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HOME > PAST ISSUE > July-August 2009 > Article Detail

FEATURE ARTICLE

Bubbles and Flow Patterns in Champagne

Is the fizz just for show, or does it add to the taste of sparkling wines?

Guillaume Polidori, Philippe Jeandet, Gérard Liger-Belair

Figure 1. Champagne bubble trains and fog of dropletsClick to Enlarge ImageLegend has it that the Benedictine monk Dom Pierre Pérignon discovered the Champagne method for making sparkling wines more than 300 years ago. As it happens, a paper presented to the Royal Society in London described the Champagne production method in 1662, six years before Pérignon ever set foot in a monastery. In fact, Pérignon was first tasked with keeping bubbles out of wine, as the effervescence was seen as vulgar at the time. But then tastes changed and fizz became fashionable, so Pérignon’s mandate was reversed; he went on to develop many advances in Champagne production, including ways to increase carbonation. In any case, the process was not regularly used in the Champagne region of France to produce sparking wine until the 19th century. Since that time, Champagne has remained the wine of celebration, undoubtedly because of its bubbling behavior.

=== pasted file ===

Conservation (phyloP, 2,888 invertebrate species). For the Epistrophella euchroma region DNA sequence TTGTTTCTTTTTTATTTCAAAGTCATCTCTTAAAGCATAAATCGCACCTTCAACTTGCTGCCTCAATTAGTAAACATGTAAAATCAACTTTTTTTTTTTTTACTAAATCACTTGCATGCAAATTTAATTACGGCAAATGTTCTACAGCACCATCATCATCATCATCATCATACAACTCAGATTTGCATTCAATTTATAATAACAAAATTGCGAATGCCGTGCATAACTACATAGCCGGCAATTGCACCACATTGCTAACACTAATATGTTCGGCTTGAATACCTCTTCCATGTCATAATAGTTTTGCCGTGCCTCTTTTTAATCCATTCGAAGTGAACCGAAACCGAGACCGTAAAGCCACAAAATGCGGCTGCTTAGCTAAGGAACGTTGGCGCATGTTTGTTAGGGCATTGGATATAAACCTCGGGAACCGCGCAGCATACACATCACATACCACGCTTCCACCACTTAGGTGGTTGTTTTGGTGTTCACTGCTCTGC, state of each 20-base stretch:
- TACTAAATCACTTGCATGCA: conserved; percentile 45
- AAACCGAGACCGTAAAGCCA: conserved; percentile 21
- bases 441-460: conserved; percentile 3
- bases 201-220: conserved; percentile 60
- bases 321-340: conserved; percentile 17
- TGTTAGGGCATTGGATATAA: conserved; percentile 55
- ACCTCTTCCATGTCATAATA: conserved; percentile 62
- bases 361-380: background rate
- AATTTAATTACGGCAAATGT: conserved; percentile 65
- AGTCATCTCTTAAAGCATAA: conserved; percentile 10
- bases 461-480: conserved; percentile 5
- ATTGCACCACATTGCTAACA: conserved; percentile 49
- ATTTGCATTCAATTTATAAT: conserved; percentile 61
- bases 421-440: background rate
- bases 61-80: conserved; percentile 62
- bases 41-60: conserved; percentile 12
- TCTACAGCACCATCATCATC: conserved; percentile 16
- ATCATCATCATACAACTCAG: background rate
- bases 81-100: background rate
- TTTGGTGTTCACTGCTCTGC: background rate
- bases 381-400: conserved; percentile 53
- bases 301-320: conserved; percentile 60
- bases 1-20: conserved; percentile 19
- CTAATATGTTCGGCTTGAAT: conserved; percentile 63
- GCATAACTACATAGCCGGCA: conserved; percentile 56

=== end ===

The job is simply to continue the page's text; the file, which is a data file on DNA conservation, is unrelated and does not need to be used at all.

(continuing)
But what is the exact role of the bubbles? Is it just aesthetics? Do they contribute to only one aspect, or to many aspects, of the subjective final taste? We have been rigorously analyzing Champagne for more than a decade, using the physics of fluids in the service of wine in general and Champagne-tasting science in particular.




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